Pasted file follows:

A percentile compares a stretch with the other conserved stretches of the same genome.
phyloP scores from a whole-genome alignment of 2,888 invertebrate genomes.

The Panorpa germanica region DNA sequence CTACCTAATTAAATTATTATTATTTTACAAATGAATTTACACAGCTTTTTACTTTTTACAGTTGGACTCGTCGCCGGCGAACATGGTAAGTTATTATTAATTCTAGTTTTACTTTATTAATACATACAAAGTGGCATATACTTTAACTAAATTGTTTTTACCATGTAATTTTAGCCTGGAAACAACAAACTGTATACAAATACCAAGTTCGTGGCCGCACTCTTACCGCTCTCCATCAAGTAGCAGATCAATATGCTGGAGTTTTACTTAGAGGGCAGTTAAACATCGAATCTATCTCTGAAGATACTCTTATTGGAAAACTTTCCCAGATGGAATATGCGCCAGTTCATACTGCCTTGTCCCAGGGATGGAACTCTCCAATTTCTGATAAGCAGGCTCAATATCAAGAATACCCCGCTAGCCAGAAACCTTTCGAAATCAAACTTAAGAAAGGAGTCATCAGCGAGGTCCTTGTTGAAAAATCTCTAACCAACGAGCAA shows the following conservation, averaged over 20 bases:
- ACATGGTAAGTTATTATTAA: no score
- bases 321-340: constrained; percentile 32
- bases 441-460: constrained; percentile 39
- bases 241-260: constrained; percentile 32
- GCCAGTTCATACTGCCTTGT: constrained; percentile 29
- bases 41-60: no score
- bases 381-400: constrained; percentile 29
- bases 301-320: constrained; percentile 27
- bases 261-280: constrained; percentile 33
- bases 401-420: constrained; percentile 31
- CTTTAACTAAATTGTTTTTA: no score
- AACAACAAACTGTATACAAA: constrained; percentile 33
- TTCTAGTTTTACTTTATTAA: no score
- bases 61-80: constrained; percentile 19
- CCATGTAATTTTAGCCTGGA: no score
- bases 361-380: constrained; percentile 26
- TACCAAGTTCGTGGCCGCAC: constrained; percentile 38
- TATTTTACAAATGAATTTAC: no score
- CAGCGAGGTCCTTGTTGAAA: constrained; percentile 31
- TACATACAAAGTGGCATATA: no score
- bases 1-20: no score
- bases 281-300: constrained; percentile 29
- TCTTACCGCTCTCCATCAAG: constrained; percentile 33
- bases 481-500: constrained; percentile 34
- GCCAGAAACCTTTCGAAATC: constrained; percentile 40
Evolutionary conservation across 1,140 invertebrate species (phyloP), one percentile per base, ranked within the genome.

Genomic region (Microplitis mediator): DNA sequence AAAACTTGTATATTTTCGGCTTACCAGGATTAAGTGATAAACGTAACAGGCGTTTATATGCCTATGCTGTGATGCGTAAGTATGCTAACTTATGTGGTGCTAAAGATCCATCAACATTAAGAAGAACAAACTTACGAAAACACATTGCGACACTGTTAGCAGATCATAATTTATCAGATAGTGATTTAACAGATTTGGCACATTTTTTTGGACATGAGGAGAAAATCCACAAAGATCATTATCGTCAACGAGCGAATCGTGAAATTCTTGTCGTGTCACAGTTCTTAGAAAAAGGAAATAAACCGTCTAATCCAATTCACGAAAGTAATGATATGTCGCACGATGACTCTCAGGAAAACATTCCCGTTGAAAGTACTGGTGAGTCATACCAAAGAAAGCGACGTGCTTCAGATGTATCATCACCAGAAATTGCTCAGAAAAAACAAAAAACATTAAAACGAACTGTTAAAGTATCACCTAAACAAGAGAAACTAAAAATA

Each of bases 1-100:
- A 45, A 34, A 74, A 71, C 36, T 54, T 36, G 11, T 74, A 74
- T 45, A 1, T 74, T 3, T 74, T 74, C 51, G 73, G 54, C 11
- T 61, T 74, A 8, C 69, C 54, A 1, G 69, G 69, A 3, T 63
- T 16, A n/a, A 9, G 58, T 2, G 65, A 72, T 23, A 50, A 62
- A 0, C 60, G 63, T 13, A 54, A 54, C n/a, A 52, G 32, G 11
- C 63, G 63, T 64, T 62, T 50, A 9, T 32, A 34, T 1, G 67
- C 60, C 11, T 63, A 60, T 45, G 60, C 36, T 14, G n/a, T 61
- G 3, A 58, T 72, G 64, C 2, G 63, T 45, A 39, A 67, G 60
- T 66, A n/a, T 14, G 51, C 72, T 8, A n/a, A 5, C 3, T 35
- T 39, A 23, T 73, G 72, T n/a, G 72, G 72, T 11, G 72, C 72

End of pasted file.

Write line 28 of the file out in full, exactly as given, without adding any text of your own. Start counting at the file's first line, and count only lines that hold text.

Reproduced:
- GCCAGAAACCTTTCGAAATC: constrained; percentile 40